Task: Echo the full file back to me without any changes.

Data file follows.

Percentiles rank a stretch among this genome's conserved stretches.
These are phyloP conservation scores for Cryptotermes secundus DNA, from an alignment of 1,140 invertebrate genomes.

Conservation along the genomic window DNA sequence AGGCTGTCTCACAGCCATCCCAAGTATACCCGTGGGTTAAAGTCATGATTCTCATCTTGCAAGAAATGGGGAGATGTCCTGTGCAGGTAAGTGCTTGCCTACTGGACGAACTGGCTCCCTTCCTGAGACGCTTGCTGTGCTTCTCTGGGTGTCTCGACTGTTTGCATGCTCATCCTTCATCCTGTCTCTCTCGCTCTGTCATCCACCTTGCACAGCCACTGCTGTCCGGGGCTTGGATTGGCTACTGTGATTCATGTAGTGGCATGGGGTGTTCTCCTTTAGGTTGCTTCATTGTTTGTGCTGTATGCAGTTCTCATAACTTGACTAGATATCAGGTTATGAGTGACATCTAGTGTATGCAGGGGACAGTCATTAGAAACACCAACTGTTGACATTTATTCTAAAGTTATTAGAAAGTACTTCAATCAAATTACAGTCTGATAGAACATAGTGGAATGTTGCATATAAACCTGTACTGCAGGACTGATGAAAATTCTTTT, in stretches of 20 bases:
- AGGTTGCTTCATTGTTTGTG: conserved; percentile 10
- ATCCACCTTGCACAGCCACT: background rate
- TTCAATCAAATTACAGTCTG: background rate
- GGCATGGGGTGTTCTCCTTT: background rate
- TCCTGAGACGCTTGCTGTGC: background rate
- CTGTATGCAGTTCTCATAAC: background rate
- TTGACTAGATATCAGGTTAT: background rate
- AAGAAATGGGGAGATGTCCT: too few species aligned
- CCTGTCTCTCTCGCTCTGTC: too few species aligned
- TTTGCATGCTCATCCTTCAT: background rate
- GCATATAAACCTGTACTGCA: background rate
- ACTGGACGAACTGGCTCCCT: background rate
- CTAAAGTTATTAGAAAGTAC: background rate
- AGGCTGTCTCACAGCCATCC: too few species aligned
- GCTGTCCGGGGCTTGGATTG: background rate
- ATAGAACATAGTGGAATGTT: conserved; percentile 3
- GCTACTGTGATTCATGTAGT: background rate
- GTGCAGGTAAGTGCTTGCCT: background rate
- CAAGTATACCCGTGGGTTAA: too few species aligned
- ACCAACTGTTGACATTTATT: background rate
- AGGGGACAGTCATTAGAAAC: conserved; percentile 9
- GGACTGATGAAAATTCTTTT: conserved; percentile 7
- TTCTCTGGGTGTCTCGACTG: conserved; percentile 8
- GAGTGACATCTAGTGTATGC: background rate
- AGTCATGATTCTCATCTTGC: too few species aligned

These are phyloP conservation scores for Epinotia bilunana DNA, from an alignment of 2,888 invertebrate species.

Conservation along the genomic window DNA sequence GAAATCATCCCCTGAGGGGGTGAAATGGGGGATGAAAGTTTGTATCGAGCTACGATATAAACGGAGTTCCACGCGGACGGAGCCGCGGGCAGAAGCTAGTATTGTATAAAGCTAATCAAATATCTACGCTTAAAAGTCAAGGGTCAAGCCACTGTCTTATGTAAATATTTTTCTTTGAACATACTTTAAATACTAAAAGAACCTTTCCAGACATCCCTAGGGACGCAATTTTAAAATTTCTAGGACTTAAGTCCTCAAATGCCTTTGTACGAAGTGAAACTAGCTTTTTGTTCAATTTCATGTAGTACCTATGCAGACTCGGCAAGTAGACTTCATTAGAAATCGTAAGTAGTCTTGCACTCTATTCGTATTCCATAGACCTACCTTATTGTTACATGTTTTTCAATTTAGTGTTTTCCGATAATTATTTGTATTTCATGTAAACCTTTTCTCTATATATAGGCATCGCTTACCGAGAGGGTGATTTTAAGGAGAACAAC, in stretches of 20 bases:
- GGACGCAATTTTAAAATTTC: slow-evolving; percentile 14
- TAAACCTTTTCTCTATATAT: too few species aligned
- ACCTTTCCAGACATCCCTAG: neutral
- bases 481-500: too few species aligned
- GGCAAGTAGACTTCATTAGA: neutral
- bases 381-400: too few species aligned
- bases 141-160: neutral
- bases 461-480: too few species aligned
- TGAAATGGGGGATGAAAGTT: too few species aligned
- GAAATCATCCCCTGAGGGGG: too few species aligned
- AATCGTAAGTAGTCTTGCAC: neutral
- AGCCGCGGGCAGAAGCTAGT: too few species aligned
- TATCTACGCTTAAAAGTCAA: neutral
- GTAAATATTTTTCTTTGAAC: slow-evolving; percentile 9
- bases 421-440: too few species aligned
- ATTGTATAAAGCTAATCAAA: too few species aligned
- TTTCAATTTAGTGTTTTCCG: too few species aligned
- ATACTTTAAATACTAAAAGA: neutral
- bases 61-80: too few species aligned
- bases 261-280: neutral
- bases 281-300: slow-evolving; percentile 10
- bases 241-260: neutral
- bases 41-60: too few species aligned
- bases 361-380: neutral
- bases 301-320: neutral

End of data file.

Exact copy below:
Percentiles rank a stretch among this genome's conserved stretches.
These are phyloP conservation scores for Cryptotermes secundus DNA, from an alignment of 1,140 invertebrate genomes.

Conservation along the genomic window DNA sequence AGGCTGTCTCACAGCCATCCCAAGTATACCCGTGGGTTAAAGTCATGATTCTCATCTTGCAAGAAATGGGGAGATGTCCTGTGCAGGTAAGTGCTTGCCTACTGGACGAACTGGCTCCCTTCCTGAGACGCTTGCTGTGCTTCTCTGGGTGTCTCGACTGTTTGCATGCTCATCCTTCATCCTGTCTCTCTCGCTCTGTCATCCACCTTGCACAGCCACTGCTGTCCGGGGCTTGGATTGGCTACTGTGATTCATGTAGTGGCATGGGGTGTTCTCCTTTAGGTTGCTTCATTGTTTGTGCTGTATGCAGTTCTCATAACTTGACTAGATATCAGGTTATGAGTGACATCTAGTGTATGCAGGGGACAGTCATTAGAAACACCAACTGTTGACATTTATTCTAAAGTTATTAGAAAGTACTTCAATCAAATTACAGTCTGATAGAACATAGTGGAATGTTGCATATAAACCTGTACTGCAGGACTGATGAAAATTCTTTT, in stretches of 20 bases:
- AGGTTGCTTCATTGTTTGTG: conserved; percentile 10
- ATCCACCTTGCACAGCCACT: background rate
- TTCAATCAAATTACAGTCTG: background rate
- GGCATGGGGTGTTCTCCTTT: background rate
- TCCTGAGACGCTTGCTGTGC: background rate
- CTGTATGCAGTTCTCATAAC: background rate
- TTGACTAGATATCAGGTTAT: background rate
- AAGAAATGGGGAGATGTCCT: too few species aligned
- CCTGTCTCTCTCGCTCTGTC: too few species aligned
- TTTGCATGCTCATCCTTCAT: background rate
- GCATATAAACCTGTACTGCA: background rate
- ACTGGACGAACTGGCTCCCT: background rate
- CTAAAGTTATTAGAAAGTAC: background rate
- AGGCTGTCTCACAGCCATCC: too few species aligned
- GCTGTCCGGGGCTTGGATTG: background rate
- ATAGAACATAGTGGAATGTT: conserved; percentile 3
- GCTACTGTGATTCATGTAGT: background rate
- GTGCAGGTAAGTGCTTGCCT: background rate
- CAAGTATACCCGTGGGTTAA: too few species aligned
- ACCAACTGTTGACATTTATT: background rate
- AGGGGACAGTCATTAGAAAC: conserved; percentile 9
- GGACTGATGAAAATTCTTTT: conserved; percentile 7
- TTCTCTGGGTGTCTCGACTG: conserved; percentile 8
- GAGTGACATCTAGTGTATGC: background rate
- AGTCATGATTCTCATCTTGC: too few species aligned

These are phyloP conservation scores for Epinotia bilunana DNA, from an alignment of 2,888 invertebrate species.

Conservation along the genomic window DNA sequence GAAATCATCCCCTGAGGGGGTGAAATGGGGGATGAAAGTTTGTATCGAGCTACGATATAAACGGAGTTCCACGCGGACGGAGCCGCGGGCAGAAGCTAGTATTGTATAAAGCTAATCAAATATCTACGCTTAAAAGTCAAGGGTCAAGCCACTGTCTTATGTAAATATTTTTCTTTGAACATACTTTAAATACTAAAAGAACCTTTCCAGACATCCCTAGGGACGCAATTTTAAAATTTCTAGGACTTAAGTCCTCAAATGCCTTTGTACGAAGTGAAACTAGCTTTTTGTTCAATTTCATGTAGTACCTATGCAGACTCGGCAAGTAGACTTCATTAGAAATCGTAAGTAGTCTTGCACTCTATTCGTATTCCATAGACCTACCTTATTGTTACATGTTTTTCAATTTAGTGTTTTCCGATAATTATTTGTATTTCATGTAAACCTTTTCTCTATATATAGGCATCGCTTACCGAGAGGGTGATTTTAAGGAGAACAAC, in stretches of 20 bases:
- GGACGCAATTTTAAAATTTC: slow-evolving; percentile 14
- TAAACCTTTTCTCTATATAT: too few species aligned
- ACCTTTCCAGACATCCCTAG: neutral
- bases 481-500: too few species aligned
- GGCAAGTAGACTTCATTAGA: neutral
- bases 381-400: too few species aligned
- bases 141-160: neutral
- bases 461-480: too few species aligned
- TGAAATGGGGGATGAAAGTT: too few species aligned
- GAAATCATCCCCTGAGGGGG: too few species aligned
- AATCGTAAGTAGTCTTGCAC: neutral
- AGCCGCGGGCAGAAGCTAGT: too few species aligned
- TATCTACGCTTAAAAGTCAA: neutral
- GTAAATATTTTTCTTTGAAC: slow-evolving; percentile 9
- bases 421-440: too few species aligned
- ATTGTATAAAGCTAATCAAA: too few species aligned
- TTTCAATTTAGTGTTTTCCG: too few species aligned
- ATACTTTAAATACTAAAAGA: neutral
- bases 61-80: too few species aligned
- bases 261-280: neutral
- bases 281-300: slow-evolving; percentile 10
- bases 241-260: neutral
- bases 41-60: too few species aligned
- bases 361-380: neutral
- bases 301-320: neutral